President William Henry Harrison, in office for only 32 days, broke from tradition and used this room as his bedroom;  he died of pneumonia here in 1841 and most of the predecessors returned to using the bedroom across the hall.  Along with the adjacent corner room, the suite was used by the Prince of Wales in 1860 during his Buchanan administration visit and became known for a time thereafter as the "Prince of Wales Room".  In 1861, Mary Lincoln installed the furniture from the Philadelphia firm of William Carryl now associated with "The Lincoln Bedroom";  their beloved eleven year old son Willie died in the elaborate bed just months after the decoration of the room was complete and President Lincoln was embalmed in the room three years later according to AMERICA'S FIRST FAMILIES by Carl Sferraza Anthony.
Photo:  Library of Congress.
This 1898 view of the room shows how it appeared when used as a bedroom during the McKinley Presidency, photographed for the first time. First Lady Ida McKinley had it painted pink and spent most of her time during her White House occupancy.  The painting above the two brass beds pushed together is of their daughter who had died two decades earlier.
Photo:  Library of Congress, Harris & Ewing.
Some of the Victorian decoration was removed for Alice Roosevelt's use as a bedroom as seen in this 1902 photo.  During a meal with the Nixons about 70 years later, Alice Roosevelt Longworth remembered that she had her appendix removed in the room. Sister Ethel's bedroom is glimpsed through the open door.
Photo:  Library of Congress, Harris & Ewing.

Photo:  Library of Congress, Harris & Ewing.
A daughter of President Taft also used the space as a bedroom as seen in these circa 1911 photographs.  The idea of stylish comfort is beginning to show in the decoration of the room.
Photo:  Harry S. Truman Library and Museum.
As seen in this 1948 view of the room prior to the reconstruction of the White House, the Trumans daughter Margaret used it as her Sitting Room.  The piano leg's breaking through the floor was one of the factors that contributed to the decision to completely gut the mansion and rebuild it within the shell.
Photo:  Harry S. Truman Library and Museum.
The reconstruction deleted the chimney breast as shown in the 1952 photograph taken as the work was not yet completed. Also the doorway that had been adjacent to the fireplace was removed as that was the First Lady's Study on the other side of the wall.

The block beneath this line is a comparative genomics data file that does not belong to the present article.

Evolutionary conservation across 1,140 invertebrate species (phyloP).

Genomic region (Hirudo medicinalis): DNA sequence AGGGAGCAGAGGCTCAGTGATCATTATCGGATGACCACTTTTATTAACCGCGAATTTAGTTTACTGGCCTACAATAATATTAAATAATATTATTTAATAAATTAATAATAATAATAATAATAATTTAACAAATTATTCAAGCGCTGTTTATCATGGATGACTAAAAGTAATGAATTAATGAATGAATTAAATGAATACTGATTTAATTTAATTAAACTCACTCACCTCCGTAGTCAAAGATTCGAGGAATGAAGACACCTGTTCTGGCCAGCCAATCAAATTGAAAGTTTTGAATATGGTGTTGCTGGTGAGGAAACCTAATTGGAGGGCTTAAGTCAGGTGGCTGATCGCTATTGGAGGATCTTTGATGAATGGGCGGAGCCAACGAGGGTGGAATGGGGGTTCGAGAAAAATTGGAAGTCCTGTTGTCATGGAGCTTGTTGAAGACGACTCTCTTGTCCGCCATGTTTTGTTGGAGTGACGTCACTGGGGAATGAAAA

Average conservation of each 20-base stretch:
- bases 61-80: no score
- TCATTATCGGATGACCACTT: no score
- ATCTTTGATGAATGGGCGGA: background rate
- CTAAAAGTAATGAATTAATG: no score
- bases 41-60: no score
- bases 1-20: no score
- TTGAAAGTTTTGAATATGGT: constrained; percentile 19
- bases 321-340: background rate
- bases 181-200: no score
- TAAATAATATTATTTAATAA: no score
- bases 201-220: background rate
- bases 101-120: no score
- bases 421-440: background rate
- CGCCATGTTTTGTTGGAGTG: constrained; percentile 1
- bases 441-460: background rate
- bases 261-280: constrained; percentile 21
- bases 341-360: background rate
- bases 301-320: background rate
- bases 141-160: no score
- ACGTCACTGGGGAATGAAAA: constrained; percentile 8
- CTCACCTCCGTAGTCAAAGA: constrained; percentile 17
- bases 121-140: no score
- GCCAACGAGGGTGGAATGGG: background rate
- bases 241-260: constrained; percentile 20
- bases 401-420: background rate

Photo from the Harry S. Truman Library and Museum.
The reconstruction provided an elliptical end at the entrance to the room that served as a device to visually center the fireplace in the room.  A concealed door on the left leads to a closet.  The corresponding space on the right is also used as storage, but accessed through the hall to the corner room used by Margaret Truman as her bedroom.  The West Sitting Hall, used as a Living Room for the First Family, is seen through the doorway.
President Johnson at the head of the table with his advisors.
White House photo.
President Johnson, right, with his advisors.
White House photo.
Despite the enormous differences between the Kennedys and the Johnsons, there were no widespread changes of the White House decor, as shown in these photos of President Johnson meeting with his advisors in 1967.  In fact, the work that had already been ordered by Jacqueline Kennedy proceeded and was installed during the Johnson Administration.  (The exception was the Oval Office which had furnishings that were installed during the trip to Dallas;  President Johnson kept the curtains by Stephane Boudin but brought in the same desk he had used since his days in the Senate, added a console that held three televisions so he could see all the major networks at the same time, and eventually changed the red carpet to gray).
Photo:  National Archives and Records Administration.
Although it appears that only the rug has changed in circa 1970 photo of the Nixon family dining in the room, the curtains were replaced around 1968, duplicating the previous design.